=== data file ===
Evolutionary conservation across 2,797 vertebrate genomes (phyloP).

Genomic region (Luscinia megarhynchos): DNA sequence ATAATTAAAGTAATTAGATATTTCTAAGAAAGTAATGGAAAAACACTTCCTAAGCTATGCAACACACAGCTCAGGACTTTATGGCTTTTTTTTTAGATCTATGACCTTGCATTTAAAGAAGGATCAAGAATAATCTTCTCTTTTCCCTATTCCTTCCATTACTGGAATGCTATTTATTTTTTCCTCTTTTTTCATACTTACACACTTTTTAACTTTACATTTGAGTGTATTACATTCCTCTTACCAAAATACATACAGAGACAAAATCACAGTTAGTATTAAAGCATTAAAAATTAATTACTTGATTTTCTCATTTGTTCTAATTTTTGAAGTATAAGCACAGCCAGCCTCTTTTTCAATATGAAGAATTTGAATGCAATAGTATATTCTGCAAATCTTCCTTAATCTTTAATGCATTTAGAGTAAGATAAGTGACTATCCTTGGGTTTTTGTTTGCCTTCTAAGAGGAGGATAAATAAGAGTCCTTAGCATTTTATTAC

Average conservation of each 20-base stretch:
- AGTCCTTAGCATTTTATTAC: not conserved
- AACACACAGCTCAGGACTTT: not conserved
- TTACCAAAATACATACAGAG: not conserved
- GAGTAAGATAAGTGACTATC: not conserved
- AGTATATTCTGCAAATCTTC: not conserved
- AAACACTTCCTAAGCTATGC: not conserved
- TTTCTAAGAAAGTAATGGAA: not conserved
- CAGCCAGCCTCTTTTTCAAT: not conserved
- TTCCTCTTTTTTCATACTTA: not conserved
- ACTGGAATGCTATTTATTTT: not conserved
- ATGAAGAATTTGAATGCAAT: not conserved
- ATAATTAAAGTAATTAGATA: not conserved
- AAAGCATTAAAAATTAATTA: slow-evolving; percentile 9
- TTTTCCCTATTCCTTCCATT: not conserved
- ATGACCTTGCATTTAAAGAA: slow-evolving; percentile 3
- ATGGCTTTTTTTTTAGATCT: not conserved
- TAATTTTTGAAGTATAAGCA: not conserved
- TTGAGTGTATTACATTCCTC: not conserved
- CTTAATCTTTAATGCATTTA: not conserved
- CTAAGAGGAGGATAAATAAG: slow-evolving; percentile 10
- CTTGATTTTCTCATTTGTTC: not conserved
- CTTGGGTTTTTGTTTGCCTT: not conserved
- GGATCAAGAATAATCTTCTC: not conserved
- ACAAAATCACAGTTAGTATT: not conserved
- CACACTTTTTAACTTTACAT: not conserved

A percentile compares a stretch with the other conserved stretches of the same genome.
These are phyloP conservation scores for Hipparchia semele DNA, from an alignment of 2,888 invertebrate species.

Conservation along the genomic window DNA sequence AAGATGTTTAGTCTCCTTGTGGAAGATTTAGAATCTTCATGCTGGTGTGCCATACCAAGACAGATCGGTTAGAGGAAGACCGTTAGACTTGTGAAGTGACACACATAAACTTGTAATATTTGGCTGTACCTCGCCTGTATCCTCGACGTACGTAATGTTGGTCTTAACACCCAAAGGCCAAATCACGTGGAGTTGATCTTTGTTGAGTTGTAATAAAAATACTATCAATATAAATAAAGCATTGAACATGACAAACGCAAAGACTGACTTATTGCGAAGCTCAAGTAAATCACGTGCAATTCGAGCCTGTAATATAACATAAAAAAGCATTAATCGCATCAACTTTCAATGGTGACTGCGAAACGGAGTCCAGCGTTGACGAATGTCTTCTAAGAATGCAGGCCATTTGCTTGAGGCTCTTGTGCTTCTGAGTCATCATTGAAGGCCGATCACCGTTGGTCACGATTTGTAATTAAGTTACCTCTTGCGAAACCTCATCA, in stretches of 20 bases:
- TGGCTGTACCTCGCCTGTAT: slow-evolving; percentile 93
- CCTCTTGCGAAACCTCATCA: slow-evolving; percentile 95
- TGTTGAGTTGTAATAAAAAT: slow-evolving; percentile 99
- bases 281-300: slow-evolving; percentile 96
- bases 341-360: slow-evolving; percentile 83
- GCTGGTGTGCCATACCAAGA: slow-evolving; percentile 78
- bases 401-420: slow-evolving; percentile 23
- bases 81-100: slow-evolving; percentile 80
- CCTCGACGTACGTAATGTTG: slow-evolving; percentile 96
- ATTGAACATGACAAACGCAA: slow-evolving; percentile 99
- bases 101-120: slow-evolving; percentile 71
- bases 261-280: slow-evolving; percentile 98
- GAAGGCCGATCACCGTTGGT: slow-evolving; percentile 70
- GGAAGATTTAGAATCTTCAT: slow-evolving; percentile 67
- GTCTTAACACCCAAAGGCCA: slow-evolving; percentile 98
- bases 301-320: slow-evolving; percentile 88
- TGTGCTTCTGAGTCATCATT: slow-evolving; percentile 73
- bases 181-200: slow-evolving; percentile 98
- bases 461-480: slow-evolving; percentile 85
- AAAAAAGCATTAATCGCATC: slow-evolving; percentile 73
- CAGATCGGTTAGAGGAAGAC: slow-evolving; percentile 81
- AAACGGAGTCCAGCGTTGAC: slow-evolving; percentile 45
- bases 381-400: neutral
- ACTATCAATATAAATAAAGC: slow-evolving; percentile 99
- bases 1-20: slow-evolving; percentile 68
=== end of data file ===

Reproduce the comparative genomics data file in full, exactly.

Evolutionary conservation across 2,797 vertebrate genomes (phyloP).

Genomic region (Luscinia megarhynchos): DNA sequence ATAATTAAAGTAATTAGATATTTCTAAGAAAGTAATGGAAAAACACTTCCTAAGCTATGCAACACACAGCTCAGGACTTTATGGCTTTTTTTTTAGATCTATGACCTTGCATTTAAAGAAGGATCAAGAATAATCTTCTCTTTTCCCTATTCCTTCCATTACTGGAATGCTATTTATTTTTTCCTCTTTTTTCATACTTACACACTTTTTAACTTTACATTTGAGTGTATTACATTCCTCTTACCAAAATACATACAGAGACAAAATCACAGTTAGTATTAAAGCATTAAAAATTAATTACTTGATTTTCTCATTTGTTCTAATTTTTGAAGTATAAGCACAGCCAGCCTCTTTTTCAATATGAAGAATTTGAATGCAATAGTATATTCTGCAAATCTTCCTTAATCTTTAATGCATTTAGAGTAAGATAAGTGACTATCCTTGGGTTTTTGTTTGCCTTCTAAGAGGAGGATAAATAAGAGTCCTTAGCATTTTATTAC

Average conservation of each 20-base stretch:
- AGTCCTTAGCATTTTATTAC: not conserved
- AACACACAGCTCAGGACTTT: not conserved
- TTACCAAAATACATACAGAG: not conserved
- GAGTAAGATAAGTGACTATC: not conserved
- AGTATATTCTGCAAATCTTC: not conserved
- AAACACTTCCTAAGCTATGC: not conserved
- TTTCTAAGAAAGTAATGGAA: not conserved
- CAGCCAGCCTCTTTTTCAAT: not conserved
- TTCCTCTTTTTTCATACTTA: not conserved
- ACTGGAATGCTATTTATTTT: not conserved
- ATGAAGAATTTGAATGCAAT: not conserved
- ATAATTAAAGTAATTAGATA: not conserved
- AAAGCATTAAAAATTAATTA: slow-evolving; percentile 9
- TTTTCCCTATTCCTTCCATT: not conserved
- ATGACCTTGCATTTAAAGAA: slow-evolving; percentile 3
- ATGGCTTTTTTTTTAGATCT: not conserved
- TAATTTTTGAAGTATAAGCA: not conserved
- TTGAGTGTATTACATTCCTC: not conserved
- CTTAATCTTTAATGCATTTA: not conserved
- CTAAGAGGAGGATAAATAAG: slow-evolving; percentile 10
- CTTGATTTTCTCATTTGTTC: not conserved
- CTTGGGTTTTTGTTTGCCTT: not conserved
- GGATCAAGAATAATCTTCTC: not conserved
- ACAAAATCACAGTTAGTATT: not conserved
- CACACTTTTTAACTTTACAT: not conserved

A percentile compares a stretch with the other conserved stretches of the same genome.
These are phyloP conservation scores for Hipparchia semele DNA, from an alignment of 2,888 invertebrate species.

Conservation along the genomic window DNA sequence AAGATGTTTAGTCTCCTTGTGGAAGATTTAGAATCTTCATGCTGGTGTGCCATACCAAGACAGATCGGTTAGAGGAAGACCGTTAGACTTGTGAAGTGACACACATAAACTTGTAATATTTGGCTGTACCTCGCCTGTATCCTCGACGTACGTAATGTTGGTCTTAACACCCAAAGGCCAAATCACGTGGAGTTGATCTTTGTTGAGTTGTAATAAAAATACTATCAATATAAATAAAGCATTGAACATGACAAACGCAAAGACTGACTTATTGCGAAGCTCAAGTAAATCACGTGCAATTCGAGCCTGTAATATAACATAAAAAAGCATTAATCGCATCAACTTTCAATGGTGACTGCGAAACGGAGTCCAGCGTTGACGAATGTCTTCTAAGAATGCAGGCCATTTGCTTGAGGCTCTTGTGCTTCTGAGTCATCATTGAAGGCCGATCACCGTTGGTCACGATTTGTAATTAAGTTACCTCTTGCGAAACCTCATCA, in stretches of 20 bases:
- TGGCTGTACCTCGCCTGTAT: slow-evolving; percentile 93
- CCTCTTGCGAAACCTCATCA: slow-evolving; percentile 95
- TGTTGAGTTGTAATAAAAAT: slow-evolving; percentile 99
- bases 281-300: slow-evolving; percentile 96
- bases 341-360: slow-evolving; percentile 83
- GCTGGTGTGCCATACCAAGA: slow-evolving; percentile 78
- bases 401-420: slow-evolving; percentile 23
- bases 81-100: slow-evolving; percentile 80
- CCTCGACGTACGTAATGTTG: slow-evolving; percentile 96
- ATTGAACATGACAAACGCAA: slow-evolving; percentile 99
- bases 101-120: slow-evolving; percentile 71
- bases 261-280: slow-evolving; percentile 98
- GAAGGCCGATCACCGTTGGT: slow-evolving; percentile 70
- GGAAGATTTAGAATCTTCAT: slow-evolving; percentile 67
- GTCTTAACACCCAAAGGCCA: slow-evolving; percentile 98
- bases 301-320: slow-evolving; percentile 88
- TGTGCTTCTGAGTCATCATT: slow-evolving; percentile 73
- bases 181-200: slow-evolving; percentile 98
- bases 461-480: slow-evolving; percentile 85
- AAAAAAGCATTAATCGCATC: slow-evolving; percentile 73
- CAGATCGGTTAGAGGAAGAC: slow-evolving; percentile 81
- AAACGGAGTCCAGCGTTGAC: slow-evolving; percentile 45
- bases 381-400: neutral
- ACTATCAATATAAATAAAGC: slow-evolving; percentile 99
- bases 1-20: slow-evolving; percentile 68